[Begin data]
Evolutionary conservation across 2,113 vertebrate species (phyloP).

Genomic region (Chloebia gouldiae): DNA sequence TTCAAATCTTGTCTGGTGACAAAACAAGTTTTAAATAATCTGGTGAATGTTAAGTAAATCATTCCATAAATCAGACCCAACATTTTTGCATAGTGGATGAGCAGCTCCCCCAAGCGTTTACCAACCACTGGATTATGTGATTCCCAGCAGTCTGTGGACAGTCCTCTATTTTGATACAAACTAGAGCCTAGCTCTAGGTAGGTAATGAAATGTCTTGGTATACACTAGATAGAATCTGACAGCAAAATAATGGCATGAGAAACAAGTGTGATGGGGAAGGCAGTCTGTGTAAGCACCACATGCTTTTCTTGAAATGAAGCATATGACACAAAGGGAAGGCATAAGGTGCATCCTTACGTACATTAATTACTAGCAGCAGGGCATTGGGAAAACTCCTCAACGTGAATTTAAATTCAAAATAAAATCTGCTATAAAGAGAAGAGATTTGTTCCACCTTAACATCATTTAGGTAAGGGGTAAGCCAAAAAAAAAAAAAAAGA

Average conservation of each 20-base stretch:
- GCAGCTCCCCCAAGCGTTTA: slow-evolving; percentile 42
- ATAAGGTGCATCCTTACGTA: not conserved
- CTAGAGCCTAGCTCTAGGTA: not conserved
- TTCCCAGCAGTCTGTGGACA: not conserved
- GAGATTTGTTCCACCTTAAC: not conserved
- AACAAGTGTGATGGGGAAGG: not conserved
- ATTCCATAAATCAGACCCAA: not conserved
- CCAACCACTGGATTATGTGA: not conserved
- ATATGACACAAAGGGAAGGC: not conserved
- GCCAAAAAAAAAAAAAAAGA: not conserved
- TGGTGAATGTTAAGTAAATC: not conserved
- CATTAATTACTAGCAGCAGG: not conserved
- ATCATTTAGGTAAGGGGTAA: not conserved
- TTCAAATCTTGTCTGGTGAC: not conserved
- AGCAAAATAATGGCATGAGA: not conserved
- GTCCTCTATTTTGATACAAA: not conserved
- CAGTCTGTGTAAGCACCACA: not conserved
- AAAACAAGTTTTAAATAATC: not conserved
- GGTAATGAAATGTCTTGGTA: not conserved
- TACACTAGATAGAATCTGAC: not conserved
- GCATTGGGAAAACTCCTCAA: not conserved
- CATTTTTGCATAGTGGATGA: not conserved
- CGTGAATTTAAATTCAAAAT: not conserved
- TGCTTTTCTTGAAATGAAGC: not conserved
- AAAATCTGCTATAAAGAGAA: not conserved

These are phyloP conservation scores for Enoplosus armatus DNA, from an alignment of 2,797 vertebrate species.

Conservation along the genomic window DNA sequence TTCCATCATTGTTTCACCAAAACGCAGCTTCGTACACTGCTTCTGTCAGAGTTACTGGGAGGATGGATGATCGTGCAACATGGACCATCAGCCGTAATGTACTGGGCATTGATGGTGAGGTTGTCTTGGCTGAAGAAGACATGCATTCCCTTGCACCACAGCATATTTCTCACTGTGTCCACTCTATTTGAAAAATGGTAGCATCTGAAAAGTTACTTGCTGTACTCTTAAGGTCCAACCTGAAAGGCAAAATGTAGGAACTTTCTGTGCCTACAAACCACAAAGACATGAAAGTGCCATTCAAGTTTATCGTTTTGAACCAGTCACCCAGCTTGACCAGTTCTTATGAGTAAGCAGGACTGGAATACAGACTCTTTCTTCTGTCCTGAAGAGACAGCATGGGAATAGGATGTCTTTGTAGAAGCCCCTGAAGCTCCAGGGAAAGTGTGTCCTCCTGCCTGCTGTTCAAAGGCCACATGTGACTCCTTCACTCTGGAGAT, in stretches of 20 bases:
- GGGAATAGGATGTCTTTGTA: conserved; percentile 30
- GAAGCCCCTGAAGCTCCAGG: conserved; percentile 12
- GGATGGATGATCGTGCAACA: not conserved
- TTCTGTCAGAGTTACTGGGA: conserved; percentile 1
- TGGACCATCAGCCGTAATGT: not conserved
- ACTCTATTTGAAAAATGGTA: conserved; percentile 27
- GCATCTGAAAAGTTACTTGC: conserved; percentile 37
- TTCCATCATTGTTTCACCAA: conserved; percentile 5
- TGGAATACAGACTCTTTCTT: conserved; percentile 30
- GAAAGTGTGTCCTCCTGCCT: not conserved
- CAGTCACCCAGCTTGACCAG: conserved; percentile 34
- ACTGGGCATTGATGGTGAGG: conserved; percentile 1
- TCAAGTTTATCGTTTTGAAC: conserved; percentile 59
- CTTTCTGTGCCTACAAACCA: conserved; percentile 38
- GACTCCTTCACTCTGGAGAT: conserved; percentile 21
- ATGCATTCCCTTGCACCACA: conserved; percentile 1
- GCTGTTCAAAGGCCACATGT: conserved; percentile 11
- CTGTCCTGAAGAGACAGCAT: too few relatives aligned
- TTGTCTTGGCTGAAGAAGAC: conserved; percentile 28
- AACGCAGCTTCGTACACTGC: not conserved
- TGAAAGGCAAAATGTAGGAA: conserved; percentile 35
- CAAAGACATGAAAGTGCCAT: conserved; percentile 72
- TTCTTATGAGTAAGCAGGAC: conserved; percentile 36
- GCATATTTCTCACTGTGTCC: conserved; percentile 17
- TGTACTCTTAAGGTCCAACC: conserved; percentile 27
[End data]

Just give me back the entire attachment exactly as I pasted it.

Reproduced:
Evolutionary conservation across 2,113 vertebrate species (phyloP).

Genomic region (Chloebia gouldiae): DNA sequence TTCAAATCTTGTCTGGTGACAAAACAAGTTTTAAATAATCTGGTGAATGTTAAGTAAATCATTCCATAAATCAGACCCAACATTTTTGCATAGTGGATGAGCAGCTCCCCCAAGCGTTTACCAACCACTGGATTATGTGATTCCCAGCAGTCTGTGGACAGTCCTCTATTTTGATACAAACTAGAGCCTAGCTCTAGGTAGGTAATGAAATGTCTTGGTATACACTAGATAGAATCTGACAGCAAAATAATGGCATGAGAAACAAGTGTGATGGGGAAGGCAGTCTGTGTAAGCACCACATGCTTTTCTTGAAATGAAGCATATGACACAAAGGGAAGGCATAAGGTGCATCCTTACGTACATTAATTACTAGCAGCAGGGCATTGGGAAAACTCCTCAACGTGAATTTAAATTCAAAATAAAATCTGCTATAAAGAGAAGAGATTTGTTCCACCTTAACATCATTTAGGTAAGGGGTAAGCCAAAAAAAAAAAAAAAGA

Average conservation of each 20-base stretch:
- GCAGCTCCCCCAAGCGTTTA: slow-evolving; percentile 42
- ATAAGGTGCATCCTTACGTA: not conserved
- CTAGAGCCTAGCTCTAGGTA: not conserved
- TTCCCAGCAGTCTGTGGACA: not conserved
- GAGATTTGTTCCACCTTAAC: not conserved
- AACAAGTGTGATGGGGAAGG: not conserved
- ATTCCATAAATCAGACCCAA: not conserved
- CCAACCACTGGATTATGTGA: not conserved
- ATATGACACAAAGGGAAGGC: not conserved
- GCCAAAAAAAAAAAAAAAGA: not conserved
- TGGTGAATGTTAAGTAAATC: not conserved
- CATTAATTACTAGCAGCAGG: not conserved
- ATCATTTAGGTAAGGGGTAA: not conserved
- TTCAAATCTTGTCTGGTGAC: not conserved
- AGCAAAATAATGGCATGAGA: not conserved
- GTCCTCTATTTTGATACAAA: not conserved
- CAGTCTGTGTAAGCACCACA: not conserved
- AAAACAAGTTTTAAATAATC: not conserved
- GGTAATGAAATGTCTTGGTA: not conserved
- TACACTAGATAGAATCTGAC: not conserved
- GCATTGGGAAAACTCCTCAA: not conserved
- CATTTTTGCATAGTGGATGA: not conserved
- CGTGAATTTAAATTCAAAAT: not conserved
- TGCTTTTCTTGAAATGAAGC: not conserved
- AAAATCTGCTATAAAGAGAA: not conserved

These are phyloP conservation scores for Enoplosus armatus DNA, from an alignment of 2,797 vertebrate species.

Conservation along the genomic window DNA sequence TTCCATCATTGTTTCACCAAAACGCAGCTTCGTACACTGCTTCTGTCAGAGTTACTGGGAGGATGGATGATCGTGCAACATGGACCATCAGCCGTAATGTACTGGGCATTGATGGTGAGGTTGTCTTGGCTGAAGAAGACATGCATTCCCTTGCACCACAGCATATTTCTCACTGTGTCCACTCTATTTGAAAAATGGTAGCATCTGAAAAGTTACTTGCTGTACTCTTAAGGTCCAACCTGAAAGGCAAAATGTAGGAACTTTCTGTGCCTACAAACCACAAAGACATGAAAGTGCCATTCAAGTTTATCGTTTTGAACCAGTCACCCAGCTTGACCAGTTCTTATGAGTAAGCAGGACTGGAATACAGACTCTTTCTTCTGTCCTGAAGAGACAGCATGGGAATAGGATGTCTTTGTAGAAGCCCCTGAAGCTCCAGGGAAAGTGTGTCCTCCTGCCTGCTGTTCAAAGGCCACATGTGACTCCTTCACTCTGGAGAT, in stretches of 20 bases:
- GGGAATAGGATGTCTTTGTA: conserved; percentile 30
- GAAGCCCCTGAAGCTCCAGG: conserved; percentile 12
- GGATGGATGATCGTGCAACA: not conserved
- TTCTGTCAGAGTTACTGGGA: conserved; percentile 1
- TGGACCATCAGCCGTAATGT: not conserved
- ACTCTATTTGAAAAATGGTA: conserved; percentile 27
- GCATCTGAAAAGTTACTTGC: conserved; percentile 37
- TTCCATCATTGTTTCACCAA: conserved; percentile 5
- TGGAATACAGACTCTTTCTT: conserved; percentile 30
- GAAAGTGTGTCCTCCTGCCT: not conserved
- CAGTCACCCAGCTTGACCAG: conserved; percentile 34
- ACTGGGCATTGATGGTGAGG: conserved; percentile 1
- TCAAGTTTATCGTTTTGAAC: conserved; percentile 59
- CTTTCTGTGCCTACAAACCA: conserved; percentile 38
- GACTCCTTCACTCTGGAGAT: conserved; percentile 21
- ATGCATTCCCTTGCACCACA: conserved; percentile 1
- GCTGTTCAAAGGCCACATGT: conserved; percentile 11
- CTGTCCTGAAGAGACAGCAT: too few relatives aligned
- TTGTCTTGGCTGAAGAAGAC: conserved; percentile 28
- AACGCAGCTTCGTACACTGC: not conserved
- TGAAAGGCAAAATGTAGGAA: conserved; percentile 35
- CAAAGACATGAAAGTGCCAT: conserved; percentile 72
- TTCTTATGAGTAAGCAGGAC: conserved; percentile 36
- GCATATTTCTCACTGTGTCC: conserved; percentile 17
- TGTACTCTTAAGGTCCAACC: conserved; percentile 27